In the key of C:
Ascending:
G C D G (5 1 9 5 )

The nice thing about this pattern is that it works on just about every chord other than half-diminished. So it requires no thought to sneak into a line. Being symmetrical, it is really easy to remember. Chick arpeggiates this down then up again.

Now although it seems like a non-interesting pattern because of the chord tones, it's actually a stack of 2 fourths a step apart. So when played linearly it gives a vague tonality.


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#1354729 - 01/21/10 12:02 PM Re: Jazz Study Group 2: Intermediate/Advanced Players [Re: Swingin' Barb]  
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Originally Posted by Swingin' Barb

It took only a minute listening to Eric Reed improvising to "I Should Care". I picked out a couple of little ideas of his and played along with my Jamey Aebersold 2-5-1 backing track.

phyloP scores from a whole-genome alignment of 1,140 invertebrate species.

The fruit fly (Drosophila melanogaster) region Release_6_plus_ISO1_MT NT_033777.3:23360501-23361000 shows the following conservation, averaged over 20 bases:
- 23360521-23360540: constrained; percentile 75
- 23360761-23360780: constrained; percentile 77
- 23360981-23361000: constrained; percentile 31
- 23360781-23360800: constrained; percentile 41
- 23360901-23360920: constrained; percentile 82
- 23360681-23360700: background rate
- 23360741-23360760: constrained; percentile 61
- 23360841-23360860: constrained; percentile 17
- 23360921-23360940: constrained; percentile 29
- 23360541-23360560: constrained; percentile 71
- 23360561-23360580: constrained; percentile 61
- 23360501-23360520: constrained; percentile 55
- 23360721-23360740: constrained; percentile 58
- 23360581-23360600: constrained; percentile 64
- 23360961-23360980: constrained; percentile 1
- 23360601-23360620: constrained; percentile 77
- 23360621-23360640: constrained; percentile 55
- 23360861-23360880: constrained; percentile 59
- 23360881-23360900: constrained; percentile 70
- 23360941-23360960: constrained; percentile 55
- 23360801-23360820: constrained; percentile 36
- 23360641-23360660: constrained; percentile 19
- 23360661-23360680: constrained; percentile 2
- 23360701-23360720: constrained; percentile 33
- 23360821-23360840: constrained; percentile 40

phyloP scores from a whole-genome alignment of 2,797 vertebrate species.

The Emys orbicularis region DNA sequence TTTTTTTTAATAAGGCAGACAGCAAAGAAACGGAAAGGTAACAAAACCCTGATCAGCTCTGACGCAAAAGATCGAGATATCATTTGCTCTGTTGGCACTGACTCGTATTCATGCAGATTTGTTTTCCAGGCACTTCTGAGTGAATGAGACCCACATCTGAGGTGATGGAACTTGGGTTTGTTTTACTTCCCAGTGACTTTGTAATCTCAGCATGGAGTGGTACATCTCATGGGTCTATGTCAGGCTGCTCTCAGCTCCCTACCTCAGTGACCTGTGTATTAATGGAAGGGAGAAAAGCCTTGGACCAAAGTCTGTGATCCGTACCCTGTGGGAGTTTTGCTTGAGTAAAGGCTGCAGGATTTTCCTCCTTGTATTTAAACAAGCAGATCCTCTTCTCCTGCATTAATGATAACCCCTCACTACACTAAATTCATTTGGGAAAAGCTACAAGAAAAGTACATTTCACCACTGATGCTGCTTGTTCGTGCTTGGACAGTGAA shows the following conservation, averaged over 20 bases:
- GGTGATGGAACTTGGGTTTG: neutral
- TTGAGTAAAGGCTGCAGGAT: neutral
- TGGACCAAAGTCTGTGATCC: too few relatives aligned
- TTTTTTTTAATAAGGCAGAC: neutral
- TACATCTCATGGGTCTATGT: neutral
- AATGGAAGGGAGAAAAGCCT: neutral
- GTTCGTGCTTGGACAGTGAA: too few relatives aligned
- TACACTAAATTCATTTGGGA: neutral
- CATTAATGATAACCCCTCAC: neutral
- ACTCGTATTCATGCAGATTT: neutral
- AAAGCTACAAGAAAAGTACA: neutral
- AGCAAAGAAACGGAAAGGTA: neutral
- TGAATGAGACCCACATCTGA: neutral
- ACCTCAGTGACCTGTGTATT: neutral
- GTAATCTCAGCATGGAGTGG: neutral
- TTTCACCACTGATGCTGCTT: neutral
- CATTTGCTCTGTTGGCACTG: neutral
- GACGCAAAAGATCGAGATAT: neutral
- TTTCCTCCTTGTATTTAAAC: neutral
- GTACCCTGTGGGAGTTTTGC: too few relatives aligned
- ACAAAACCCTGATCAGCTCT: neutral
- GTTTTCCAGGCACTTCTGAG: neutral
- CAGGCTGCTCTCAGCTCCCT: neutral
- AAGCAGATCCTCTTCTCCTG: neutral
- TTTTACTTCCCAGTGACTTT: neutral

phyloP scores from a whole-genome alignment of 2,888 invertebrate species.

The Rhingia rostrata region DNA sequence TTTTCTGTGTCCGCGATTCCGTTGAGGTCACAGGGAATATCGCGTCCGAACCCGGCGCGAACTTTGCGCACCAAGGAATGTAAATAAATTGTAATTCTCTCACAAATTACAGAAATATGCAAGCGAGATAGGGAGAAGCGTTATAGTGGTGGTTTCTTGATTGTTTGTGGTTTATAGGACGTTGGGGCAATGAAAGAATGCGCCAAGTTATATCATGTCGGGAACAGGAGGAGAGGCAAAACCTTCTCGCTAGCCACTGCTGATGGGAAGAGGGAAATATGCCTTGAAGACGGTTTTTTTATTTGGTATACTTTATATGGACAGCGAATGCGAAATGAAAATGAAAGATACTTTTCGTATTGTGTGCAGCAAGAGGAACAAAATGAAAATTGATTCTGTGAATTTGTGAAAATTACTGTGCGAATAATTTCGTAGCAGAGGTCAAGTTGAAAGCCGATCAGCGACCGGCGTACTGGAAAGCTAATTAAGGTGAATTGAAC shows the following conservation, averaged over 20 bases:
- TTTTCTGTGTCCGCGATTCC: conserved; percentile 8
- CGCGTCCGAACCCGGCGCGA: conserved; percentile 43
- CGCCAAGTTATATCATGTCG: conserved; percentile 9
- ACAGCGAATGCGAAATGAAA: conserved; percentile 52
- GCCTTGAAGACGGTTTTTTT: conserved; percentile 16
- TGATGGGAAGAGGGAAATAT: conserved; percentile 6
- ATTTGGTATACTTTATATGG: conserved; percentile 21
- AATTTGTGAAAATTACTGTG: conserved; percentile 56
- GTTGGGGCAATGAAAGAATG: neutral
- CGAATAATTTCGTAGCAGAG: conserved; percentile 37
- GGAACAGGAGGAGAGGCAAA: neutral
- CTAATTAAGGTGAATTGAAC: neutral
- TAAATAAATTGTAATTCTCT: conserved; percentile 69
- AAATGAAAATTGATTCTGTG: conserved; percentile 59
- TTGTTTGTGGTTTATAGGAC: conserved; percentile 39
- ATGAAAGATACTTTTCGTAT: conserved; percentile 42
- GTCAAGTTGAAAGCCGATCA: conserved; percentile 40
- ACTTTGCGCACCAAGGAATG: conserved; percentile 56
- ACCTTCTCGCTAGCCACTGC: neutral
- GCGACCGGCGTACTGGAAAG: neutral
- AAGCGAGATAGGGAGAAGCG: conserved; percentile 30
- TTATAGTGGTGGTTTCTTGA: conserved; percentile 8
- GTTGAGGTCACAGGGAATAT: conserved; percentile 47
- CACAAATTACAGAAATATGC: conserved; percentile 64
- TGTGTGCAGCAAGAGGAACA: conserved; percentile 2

Below are the results with a few little bloopers included. grin

http://www.box.net/shared/74uevai4u6




Nice work Barb! thumb You got in the swing there!

#1354760 - 01/21/10 12:41 PM Re: Jazz Study Group 2: Intermediate/Advanced Players [Re: ten left thumbs]  
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Hey -- thanks TLT. I am having fun taking baby steps!


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#1354844 - 01/21/10 03:08 PM Re: Jazz Study Group 2: Intermediate/Advanced Players [Re: Swingin' Barb]  
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Swingin' Barb - I'm glad that, since I'm breaking my vow to stay off PW until I get work done, that I stopped in here. Great recording! I listened a couple of times thru - you are getting to be a pro -

Cathy


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#1354964 - 01/21/10 06:50 PM Re: Jazz Study Group 2: Intermediate/Advanced Players [Re: jotur]  
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Originally Posted by jotur
I listened a couple of times thru - you are getting to be a pro - Cathy

Cathy - You are sweet! But, I am trying not to laugh too hysterically. Pro is not quite the right word here. grin Let's just say I am getting to be a lot braver about posting this sort of stuff.

Barb